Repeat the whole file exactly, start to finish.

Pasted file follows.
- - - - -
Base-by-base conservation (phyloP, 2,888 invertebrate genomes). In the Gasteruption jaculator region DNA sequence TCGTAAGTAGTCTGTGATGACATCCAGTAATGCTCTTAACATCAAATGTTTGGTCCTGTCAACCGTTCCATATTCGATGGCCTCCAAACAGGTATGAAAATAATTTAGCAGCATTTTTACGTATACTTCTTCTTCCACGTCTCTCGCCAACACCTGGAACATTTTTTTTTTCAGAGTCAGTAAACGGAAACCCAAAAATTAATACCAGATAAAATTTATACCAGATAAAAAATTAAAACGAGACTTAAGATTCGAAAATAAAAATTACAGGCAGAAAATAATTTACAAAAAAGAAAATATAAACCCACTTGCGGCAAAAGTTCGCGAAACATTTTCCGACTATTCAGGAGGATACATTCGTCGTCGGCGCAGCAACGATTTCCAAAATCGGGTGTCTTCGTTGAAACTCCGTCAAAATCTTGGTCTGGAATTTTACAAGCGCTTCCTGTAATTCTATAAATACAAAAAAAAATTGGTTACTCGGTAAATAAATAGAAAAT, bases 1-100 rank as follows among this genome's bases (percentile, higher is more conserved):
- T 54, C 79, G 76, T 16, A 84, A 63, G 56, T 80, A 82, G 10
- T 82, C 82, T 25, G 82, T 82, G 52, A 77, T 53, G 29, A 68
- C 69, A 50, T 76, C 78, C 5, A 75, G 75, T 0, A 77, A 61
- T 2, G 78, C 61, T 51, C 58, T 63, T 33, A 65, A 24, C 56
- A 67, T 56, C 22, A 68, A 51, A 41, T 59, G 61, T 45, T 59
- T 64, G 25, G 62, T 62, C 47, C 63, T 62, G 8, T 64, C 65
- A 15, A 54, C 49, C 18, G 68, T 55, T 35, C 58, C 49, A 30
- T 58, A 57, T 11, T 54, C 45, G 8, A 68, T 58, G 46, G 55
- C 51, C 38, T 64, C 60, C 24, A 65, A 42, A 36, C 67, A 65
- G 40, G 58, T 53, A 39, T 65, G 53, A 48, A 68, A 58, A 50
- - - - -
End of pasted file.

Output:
Base-by-base conservation (phyloP, 2,888 invertebrate genomes). In the Gasteruption jaculator region DNA sequence TCGTAAGTAGTCTGTGATGACATCCAGTAATGCTCTTAACATCAAATGTTTGGTCCTGTCAACCGTTCCATATTCGATGGCCTCCAAACAGGTATGAAAATAATTTAGCAGCATTTTTACGTATACTTCTTCTTCCACGTCTCTCGCCAACACCTGGAACATTTTTTTTTTCAGAGTCAGTAAACGGAAACCCAAAAATTAATACCAGATAAAATTTATACCAGATAAAAAATTAAAACGAGACTTAAGATTCGAAAATAAAAATTACAGGCAGAAAATAATTTACAAAAAAGAAAATATAAACCCACTTGCGGCAAAAGTTCGCGAAACATTTTCCGACTATTCAGGAGGATACATTCGTCGTCGGCGCAGCAACGATTTCCAAAATCGGGTGTCTTCGTTGAAACTCCGTCAAAATCTTGGTCTGGAATTTTACAAGCGCTTCCTGTAATTCTATAAATACAAAAAAAAATTGGTTACTCGGTAAATAAATAGAAAAT, bases 1-100 rank as follows among this genome's bases (percentile, higher is more conserved):
- T 54, C 79, G 76, T 16, A 84, A 63, G 56, T 80, A 82, G 10
- T 82, C 82, T 25, G 82, T 82, G 52, A 77, T 53, G 29, A 68
- C 69, A 50, T 76, C 78, C 5, A 75, G 75, T 0, A 77, A 61
- T 2, G 78, C 61, T 51, C 58, T 63, T 33, A 65, A 24, C 56
- A 67, T 56, C 22, A 68, A 51, A 41, T 59, G 61, T 45, T 59
- T 64, G 25, G 62, T 62, C 47, C 63, T 62, G 8, T 64, C 65
- A 15, A 54, C 49, C 18, G 68, T 55, T 35, C 58, C 49, A 30
- T 58, A 57, T 11, T 54, C 45, G 8, A 68, T 58, G 46, G 55
- C 51, C 38, T 64, C 60, C 24, A 65, A 42, A 36, C 67, A 65
- G 40, G 58, T 53, A 39, T 65, G 53, A 48, A 68, A 58, A 50